​The DNC fight taught student leaders how not to build a movement

A contentious DNC election provides lessons for future coalition-builders

After the contentious election of Tom Perez to DNC Chair, some progressive students at ASU reacted strongly, declaring that the Bernie Sanders-backed Keith Ellison was unfairly excluded from party politics. Whether the race was fair or not, angered progressive students are learning the difficulties of working in coalition, and it’s time to work on self-reflection and see what can be learned from the fraught race.

Political parties are the most visible and inclusive form of organizing available to university students, and the fight taking place over the Ellison-Perez race provides an optimal time to practice the graces that working in an imperfect coalition requires.

First, coalition building — including party building — is about reaching across boundaries. On that issue, both camps have explicitly drawn divisions rather than erasing them.

The primary axis, of course, was understood as corporate Clintonite Democrats against progressive Ellisonite Democrats. For the left, that fight left them embittered partially because of how, as ASU law student Alex Ponikvar tweeted, it denied that the non-centrist part of the party existed.

Similarly, pro-Ellison Democrats were seen as excluding moderate Democrats, with many concerned that if the progressives came to power, Democrats could be subject to the same harsh realities as moderate Republicans experienced during the rise of the Tea Party in the 2010 midterm elections.

The other rift, however, didn’t cut along the Democratic primary’s lines as cleanly.

While economics were the main show, parts of the Perez-supporting camp threw out Hillary’s big tent identity politics to explicitly link Ellison’s support of Palestine with anti-Semitism. ASU freshman Tanzil Chowdhury articulated via Twitter the damage particularly well.

Overcoming the attacks along both axes is going to take time, demonstrating that a divisive campaign not only highlighted the policy rifts in the party, but made it more difficult to move the party coalition together across religious and ethnic boundaries.

Digging in to represent any camp as the only true camp of Democrats excludes those legislators Democrats need to gain a majority in either chamber of the US Congress or the Arizona Statehouse. Overcoming these tensions to fight an agenda that includes defunding our public schools and our universities is going to require work from all sides to find points of connection.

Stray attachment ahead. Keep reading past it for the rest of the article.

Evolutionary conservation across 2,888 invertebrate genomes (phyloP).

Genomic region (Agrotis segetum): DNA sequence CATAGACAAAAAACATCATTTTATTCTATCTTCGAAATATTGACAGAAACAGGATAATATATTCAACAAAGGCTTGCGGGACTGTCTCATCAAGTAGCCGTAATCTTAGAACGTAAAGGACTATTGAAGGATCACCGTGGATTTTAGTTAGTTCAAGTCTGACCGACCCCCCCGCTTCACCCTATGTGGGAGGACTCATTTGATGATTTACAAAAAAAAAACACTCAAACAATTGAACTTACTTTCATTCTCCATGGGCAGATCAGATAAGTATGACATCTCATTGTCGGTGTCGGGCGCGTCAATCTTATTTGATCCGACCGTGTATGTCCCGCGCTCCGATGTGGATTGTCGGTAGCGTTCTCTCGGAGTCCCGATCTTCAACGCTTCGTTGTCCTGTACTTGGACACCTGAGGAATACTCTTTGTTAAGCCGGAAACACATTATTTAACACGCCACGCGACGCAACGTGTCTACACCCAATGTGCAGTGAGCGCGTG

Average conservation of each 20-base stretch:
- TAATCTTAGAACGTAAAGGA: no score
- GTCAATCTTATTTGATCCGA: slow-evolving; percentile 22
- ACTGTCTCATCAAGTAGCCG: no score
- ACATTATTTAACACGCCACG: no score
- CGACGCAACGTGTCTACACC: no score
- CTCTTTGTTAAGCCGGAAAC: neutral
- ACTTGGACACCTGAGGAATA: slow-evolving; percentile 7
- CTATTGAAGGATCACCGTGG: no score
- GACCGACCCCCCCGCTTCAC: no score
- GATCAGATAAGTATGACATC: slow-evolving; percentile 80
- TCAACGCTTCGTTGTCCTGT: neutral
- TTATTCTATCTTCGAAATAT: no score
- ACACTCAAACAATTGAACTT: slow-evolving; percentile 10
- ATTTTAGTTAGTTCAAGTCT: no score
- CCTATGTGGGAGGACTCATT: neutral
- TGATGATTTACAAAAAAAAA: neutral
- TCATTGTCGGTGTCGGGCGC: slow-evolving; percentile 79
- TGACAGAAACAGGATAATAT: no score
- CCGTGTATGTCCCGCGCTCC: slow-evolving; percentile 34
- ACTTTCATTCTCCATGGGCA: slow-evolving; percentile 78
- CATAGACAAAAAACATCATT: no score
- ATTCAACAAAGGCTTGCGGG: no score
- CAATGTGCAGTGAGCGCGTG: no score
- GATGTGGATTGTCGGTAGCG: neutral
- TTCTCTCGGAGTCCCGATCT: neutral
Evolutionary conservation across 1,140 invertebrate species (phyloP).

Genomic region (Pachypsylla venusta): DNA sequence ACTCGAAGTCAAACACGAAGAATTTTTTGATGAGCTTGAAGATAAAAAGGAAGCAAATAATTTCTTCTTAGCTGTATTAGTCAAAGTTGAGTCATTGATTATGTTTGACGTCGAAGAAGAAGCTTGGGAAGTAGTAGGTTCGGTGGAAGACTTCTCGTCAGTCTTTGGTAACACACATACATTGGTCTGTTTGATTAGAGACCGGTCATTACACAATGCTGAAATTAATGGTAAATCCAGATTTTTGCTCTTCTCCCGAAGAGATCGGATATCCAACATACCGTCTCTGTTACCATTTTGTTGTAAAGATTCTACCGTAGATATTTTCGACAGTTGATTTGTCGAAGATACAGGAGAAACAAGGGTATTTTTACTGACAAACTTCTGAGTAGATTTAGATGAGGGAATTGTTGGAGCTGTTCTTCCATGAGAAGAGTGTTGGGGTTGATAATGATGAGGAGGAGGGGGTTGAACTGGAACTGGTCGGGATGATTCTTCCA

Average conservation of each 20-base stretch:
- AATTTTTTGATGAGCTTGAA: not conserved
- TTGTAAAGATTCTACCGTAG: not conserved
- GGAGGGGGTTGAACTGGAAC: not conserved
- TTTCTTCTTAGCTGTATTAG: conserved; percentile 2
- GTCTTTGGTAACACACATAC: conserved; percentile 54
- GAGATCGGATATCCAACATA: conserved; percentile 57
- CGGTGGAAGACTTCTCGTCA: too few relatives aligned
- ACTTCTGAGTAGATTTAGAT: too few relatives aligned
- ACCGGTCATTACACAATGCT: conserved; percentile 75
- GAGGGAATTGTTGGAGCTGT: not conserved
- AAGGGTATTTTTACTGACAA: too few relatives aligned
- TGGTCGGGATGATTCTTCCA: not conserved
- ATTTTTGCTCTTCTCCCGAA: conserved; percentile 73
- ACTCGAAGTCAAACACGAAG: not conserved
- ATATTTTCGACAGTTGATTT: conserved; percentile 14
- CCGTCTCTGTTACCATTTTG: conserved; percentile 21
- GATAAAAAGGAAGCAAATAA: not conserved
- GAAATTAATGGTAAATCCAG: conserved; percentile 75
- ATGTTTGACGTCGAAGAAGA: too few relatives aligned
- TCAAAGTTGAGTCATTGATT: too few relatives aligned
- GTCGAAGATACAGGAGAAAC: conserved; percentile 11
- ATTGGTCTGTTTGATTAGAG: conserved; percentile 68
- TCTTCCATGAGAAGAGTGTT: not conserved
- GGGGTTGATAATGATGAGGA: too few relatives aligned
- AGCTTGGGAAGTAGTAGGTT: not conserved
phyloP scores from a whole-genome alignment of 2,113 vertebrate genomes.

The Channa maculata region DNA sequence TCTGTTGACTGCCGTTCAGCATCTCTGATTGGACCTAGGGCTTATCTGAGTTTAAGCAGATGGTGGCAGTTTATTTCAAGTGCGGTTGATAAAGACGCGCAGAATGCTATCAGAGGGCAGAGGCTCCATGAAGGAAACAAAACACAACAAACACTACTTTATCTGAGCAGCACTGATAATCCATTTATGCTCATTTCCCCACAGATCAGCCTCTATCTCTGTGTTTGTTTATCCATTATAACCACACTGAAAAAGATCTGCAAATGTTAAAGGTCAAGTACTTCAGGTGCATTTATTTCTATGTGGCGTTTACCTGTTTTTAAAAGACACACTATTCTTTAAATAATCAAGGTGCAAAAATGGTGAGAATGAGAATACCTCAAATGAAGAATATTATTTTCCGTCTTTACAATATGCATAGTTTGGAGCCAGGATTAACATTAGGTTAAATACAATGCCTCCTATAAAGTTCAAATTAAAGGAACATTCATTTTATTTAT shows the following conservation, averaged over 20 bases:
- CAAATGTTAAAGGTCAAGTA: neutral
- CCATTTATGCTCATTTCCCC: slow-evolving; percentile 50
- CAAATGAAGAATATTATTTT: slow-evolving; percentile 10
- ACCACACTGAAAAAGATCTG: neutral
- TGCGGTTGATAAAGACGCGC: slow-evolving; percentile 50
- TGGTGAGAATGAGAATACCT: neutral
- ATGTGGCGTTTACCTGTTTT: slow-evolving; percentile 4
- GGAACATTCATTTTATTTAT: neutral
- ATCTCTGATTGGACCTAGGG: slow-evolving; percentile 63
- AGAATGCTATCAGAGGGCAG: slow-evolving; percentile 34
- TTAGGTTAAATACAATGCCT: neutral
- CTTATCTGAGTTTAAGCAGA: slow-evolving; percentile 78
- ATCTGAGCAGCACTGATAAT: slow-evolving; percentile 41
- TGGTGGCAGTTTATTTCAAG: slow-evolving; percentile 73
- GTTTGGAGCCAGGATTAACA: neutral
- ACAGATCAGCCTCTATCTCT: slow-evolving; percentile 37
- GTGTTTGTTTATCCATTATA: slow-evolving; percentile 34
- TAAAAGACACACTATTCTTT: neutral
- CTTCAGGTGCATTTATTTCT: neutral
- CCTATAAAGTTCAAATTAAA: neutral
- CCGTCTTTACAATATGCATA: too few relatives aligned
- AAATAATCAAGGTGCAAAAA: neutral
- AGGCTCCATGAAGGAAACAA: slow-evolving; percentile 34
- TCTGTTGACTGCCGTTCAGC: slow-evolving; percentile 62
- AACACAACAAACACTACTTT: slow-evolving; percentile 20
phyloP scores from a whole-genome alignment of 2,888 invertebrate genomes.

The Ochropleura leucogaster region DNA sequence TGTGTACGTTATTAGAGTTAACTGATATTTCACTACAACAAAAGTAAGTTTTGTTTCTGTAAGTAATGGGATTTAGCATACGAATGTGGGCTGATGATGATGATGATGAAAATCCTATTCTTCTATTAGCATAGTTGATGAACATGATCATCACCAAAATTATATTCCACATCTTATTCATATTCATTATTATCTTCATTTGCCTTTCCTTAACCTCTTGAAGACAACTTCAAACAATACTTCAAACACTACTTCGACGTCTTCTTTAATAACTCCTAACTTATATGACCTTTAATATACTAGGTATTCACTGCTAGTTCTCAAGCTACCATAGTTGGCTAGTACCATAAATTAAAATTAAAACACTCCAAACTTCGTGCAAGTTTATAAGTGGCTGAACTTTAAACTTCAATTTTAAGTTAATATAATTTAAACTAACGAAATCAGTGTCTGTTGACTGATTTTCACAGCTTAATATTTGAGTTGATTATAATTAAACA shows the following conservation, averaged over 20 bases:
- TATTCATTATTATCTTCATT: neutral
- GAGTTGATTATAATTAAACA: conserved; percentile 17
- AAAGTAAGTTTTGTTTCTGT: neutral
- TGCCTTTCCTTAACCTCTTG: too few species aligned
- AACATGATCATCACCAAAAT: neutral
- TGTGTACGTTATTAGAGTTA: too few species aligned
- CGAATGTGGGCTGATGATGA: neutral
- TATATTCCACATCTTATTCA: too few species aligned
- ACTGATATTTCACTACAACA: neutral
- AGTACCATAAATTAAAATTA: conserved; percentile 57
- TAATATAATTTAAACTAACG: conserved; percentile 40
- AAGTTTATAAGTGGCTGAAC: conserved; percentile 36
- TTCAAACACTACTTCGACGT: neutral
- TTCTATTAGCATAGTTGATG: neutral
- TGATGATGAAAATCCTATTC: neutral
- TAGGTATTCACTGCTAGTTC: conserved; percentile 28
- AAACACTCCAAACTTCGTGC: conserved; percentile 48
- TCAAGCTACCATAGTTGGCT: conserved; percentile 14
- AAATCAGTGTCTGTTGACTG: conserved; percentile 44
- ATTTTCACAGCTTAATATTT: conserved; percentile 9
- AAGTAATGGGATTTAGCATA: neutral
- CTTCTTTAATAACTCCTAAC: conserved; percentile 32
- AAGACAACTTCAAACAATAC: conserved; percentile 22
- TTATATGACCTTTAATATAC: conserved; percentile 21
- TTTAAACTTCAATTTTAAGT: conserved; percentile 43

Coming out of this fight, one thing is clear: As we build coalitions, particularly at the local level, we need to keep friendships across these rifts alive and thriving to defend against movement-shattering division.

The other part of this is remembering that figureheads are just that — leaders who don’t do the real work.

This is particularly true of the DNC Chair, whose job is to direct the voter outreach of the party, rather than reflecting any policy goals.

Maricopa County Young Democrats President Michael Martinez said that the bitterness directed at the national apparatus is going to a place that won’t even do most of the work.

“The true change is at the local level and the decisions made by the DNC chair you don't normally see in your daily lives,” Martinez said. "I think that's what's ultimately going to bring the party together, focusing on the local parties and building those relationships."

While the current divisions at the national level exclude many Democrat-supporting students’ voices, local politics provide more space to be heard and affect change without the need to splinter off.

Local politics also overcomes the barrier between people that no Internet communication is going to solve. Simply put, meeting other people for coffee is going to result in a better conversation than tweeting at each other, and that goes beyond party lines.

It’s also far harder to dehumanize a person sitting just across the table.

Coalition building is, at its core, showing that our voices extend beyond our bodies and have the support of a community. It’s time we treat community as a thing we build out of parts, not something we cordon off from a whole. There’s a reason our Great Seal starts with E pluribus, rather than unum.

As we all work toward a better world, we’re going to be forced to work with imperfect allies. As we do so, we should use this year’s fight for the DNC chairpersonship as a case study in how not to behave.

Reach the columnist at benjamin.steele@asu.edu or follow @blsteele17 on Twitter.

Editor’s note: The opinions presented in this column are the author’s and do not imply any endorsement from The State Press or its editors.

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